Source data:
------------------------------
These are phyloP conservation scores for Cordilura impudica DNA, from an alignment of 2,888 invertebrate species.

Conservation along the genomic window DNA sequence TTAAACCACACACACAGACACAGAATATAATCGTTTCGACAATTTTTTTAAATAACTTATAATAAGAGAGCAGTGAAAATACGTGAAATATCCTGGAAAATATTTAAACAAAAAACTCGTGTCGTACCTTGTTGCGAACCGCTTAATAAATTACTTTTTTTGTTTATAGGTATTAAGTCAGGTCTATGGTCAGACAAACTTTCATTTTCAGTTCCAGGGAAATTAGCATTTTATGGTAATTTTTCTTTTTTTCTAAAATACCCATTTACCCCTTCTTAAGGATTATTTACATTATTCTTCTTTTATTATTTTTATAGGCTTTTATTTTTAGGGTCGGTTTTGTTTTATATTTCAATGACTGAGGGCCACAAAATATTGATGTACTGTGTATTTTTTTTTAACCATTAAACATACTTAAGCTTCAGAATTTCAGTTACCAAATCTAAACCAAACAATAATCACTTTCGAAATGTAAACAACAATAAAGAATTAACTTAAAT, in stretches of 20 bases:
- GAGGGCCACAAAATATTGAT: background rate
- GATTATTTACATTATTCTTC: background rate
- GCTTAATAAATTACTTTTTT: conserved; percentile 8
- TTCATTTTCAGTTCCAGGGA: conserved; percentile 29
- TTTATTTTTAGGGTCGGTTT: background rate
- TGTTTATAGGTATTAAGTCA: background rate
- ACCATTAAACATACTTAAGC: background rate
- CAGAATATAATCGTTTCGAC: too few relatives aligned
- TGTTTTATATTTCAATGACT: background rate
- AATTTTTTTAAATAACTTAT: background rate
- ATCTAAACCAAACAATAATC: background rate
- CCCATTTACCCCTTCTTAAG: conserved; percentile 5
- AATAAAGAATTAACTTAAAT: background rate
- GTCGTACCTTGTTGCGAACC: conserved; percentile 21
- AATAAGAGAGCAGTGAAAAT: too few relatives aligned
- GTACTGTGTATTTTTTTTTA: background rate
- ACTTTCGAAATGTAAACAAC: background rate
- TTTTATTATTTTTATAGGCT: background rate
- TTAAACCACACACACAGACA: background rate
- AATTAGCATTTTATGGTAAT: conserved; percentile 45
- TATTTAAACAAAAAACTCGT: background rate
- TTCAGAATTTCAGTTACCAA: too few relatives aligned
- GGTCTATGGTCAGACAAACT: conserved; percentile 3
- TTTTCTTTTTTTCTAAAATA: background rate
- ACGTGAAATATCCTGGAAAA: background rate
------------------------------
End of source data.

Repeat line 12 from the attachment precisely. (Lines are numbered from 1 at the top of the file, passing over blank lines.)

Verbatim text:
- AATTTTTTTAAATAACTTAT: background rate